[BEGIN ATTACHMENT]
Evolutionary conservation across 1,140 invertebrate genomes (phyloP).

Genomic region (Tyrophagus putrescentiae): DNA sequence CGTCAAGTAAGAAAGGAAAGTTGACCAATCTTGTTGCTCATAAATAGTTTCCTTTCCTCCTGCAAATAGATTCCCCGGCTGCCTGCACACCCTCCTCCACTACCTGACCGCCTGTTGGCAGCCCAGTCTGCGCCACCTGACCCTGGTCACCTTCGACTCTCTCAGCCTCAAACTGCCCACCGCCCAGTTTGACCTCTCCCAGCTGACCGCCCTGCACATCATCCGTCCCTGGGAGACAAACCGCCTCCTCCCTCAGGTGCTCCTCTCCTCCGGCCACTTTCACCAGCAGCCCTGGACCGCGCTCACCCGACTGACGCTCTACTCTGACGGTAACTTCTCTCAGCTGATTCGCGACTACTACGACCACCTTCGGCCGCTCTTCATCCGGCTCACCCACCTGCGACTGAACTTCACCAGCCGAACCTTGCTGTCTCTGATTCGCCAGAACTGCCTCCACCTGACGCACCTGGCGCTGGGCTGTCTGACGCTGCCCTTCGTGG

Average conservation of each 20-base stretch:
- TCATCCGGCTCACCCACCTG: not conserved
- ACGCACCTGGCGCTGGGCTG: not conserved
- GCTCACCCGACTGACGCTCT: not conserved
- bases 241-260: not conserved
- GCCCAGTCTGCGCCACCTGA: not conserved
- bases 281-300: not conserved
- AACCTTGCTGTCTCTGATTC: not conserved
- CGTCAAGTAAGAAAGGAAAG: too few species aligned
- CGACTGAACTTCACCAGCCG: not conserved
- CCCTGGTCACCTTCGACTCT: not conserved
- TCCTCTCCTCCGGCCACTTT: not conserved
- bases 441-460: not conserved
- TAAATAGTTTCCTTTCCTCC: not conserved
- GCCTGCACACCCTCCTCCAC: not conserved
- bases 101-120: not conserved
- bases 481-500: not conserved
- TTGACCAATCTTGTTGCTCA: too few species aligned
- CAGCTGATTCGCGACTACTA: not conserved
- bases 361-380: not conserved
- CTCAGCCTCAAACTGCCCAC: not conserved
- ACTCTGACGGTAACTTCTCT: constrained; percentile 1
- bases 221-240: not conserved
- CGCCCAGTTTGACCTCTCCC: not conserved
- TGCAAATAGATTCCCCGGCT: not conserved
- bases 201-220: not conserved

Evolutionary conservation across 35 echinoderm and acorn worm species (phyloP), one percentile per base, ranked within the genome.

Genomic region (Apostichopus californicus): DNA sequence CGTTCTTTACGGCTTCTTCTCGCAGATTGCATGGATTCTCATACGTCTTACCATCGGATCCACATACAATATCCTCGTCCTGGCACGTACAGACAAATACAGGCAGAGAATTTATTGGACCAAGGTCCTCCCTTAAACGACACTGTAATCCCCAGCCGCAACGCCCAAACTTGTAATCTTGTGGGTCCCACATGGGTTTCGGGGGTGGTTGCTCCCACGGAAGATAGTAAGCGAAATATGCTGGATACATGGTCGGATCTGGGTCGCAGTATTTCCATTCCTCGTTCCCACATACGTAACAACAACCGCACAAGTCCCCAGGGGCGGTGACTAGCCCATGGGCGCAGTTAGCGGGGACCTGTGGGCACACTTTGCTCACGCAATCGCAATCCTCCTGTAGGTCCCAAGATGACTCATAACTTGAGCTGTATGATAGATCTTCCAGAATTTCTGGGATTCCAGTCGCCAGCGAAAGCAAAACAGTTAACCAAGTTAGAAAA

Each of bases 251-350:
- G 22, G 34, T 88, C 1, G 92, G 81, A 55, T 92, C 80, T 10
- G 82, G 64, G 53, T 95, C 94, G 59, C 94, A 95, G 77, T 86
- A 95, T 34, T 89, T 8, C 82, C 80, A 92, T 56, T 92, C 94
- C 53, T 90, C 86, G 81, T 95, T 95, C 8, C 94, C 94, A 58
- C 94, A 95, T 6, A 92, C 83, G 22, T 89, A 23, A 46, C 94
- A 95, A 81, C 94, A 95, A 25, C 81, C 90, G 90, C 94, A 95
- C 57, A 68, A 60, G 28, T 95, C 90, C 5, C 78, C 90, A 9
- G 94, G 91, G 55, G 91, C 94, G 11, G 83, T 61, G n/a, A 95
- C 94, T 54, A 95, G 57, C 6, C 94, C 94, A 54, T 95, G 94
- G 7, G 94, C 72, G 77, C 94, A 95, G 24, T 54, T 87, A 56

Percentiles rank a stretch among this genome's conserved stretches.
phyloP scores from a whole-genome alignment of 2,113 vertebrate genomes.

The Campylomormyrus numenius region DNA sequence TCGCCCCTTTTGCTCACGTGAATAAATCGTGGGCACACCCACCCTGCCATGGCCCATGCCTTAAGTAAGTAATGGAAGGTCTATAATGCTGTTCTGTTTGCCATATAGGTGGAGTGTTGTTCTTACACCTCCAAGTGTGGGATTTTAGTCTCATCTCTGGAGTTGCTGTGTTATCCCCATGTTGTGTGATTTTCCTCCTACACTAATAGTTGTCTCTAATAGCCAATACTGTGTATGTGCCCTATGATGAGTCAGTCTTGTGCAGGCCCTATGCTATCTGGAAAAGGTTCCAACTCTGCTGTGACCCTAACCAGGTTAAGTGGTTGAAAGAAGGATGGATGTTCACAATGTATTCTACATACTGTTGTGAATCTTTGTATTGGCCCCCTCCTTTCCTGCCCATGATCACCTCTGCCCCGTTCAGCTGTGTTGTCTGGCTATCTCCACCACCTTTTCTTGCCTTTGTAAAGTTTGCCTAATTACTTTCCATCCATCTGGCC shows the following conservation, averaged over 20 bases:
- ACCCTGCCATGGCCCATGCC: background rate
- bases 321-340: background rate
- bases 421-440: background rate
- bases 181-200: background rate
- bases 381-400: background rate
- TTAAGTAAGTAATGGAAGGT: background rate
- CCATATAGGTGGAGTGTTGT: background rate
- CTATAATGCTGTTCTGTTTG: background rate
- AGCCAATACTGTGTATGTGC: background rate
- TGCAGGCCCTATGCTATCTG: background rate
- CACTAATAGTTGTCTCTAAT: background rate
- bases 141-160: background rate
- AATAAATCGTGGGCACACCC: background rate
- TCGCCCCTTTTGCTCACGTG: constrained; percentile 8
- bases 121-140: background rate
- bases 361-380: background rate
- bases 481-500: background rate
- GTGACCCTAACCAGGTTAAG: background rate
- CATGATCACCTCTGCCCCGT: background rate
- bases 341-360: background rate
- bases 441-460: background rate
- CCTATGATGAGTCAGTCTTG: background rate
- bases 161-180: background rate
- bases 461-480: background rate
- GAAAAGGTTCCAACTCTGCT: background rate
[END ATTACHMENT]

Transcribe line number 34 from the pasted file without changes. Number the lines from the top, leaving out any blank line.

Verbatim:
- A 95, T 34, T 89, T 8, C 82, C 80, A 92, T 56, T 92, C 94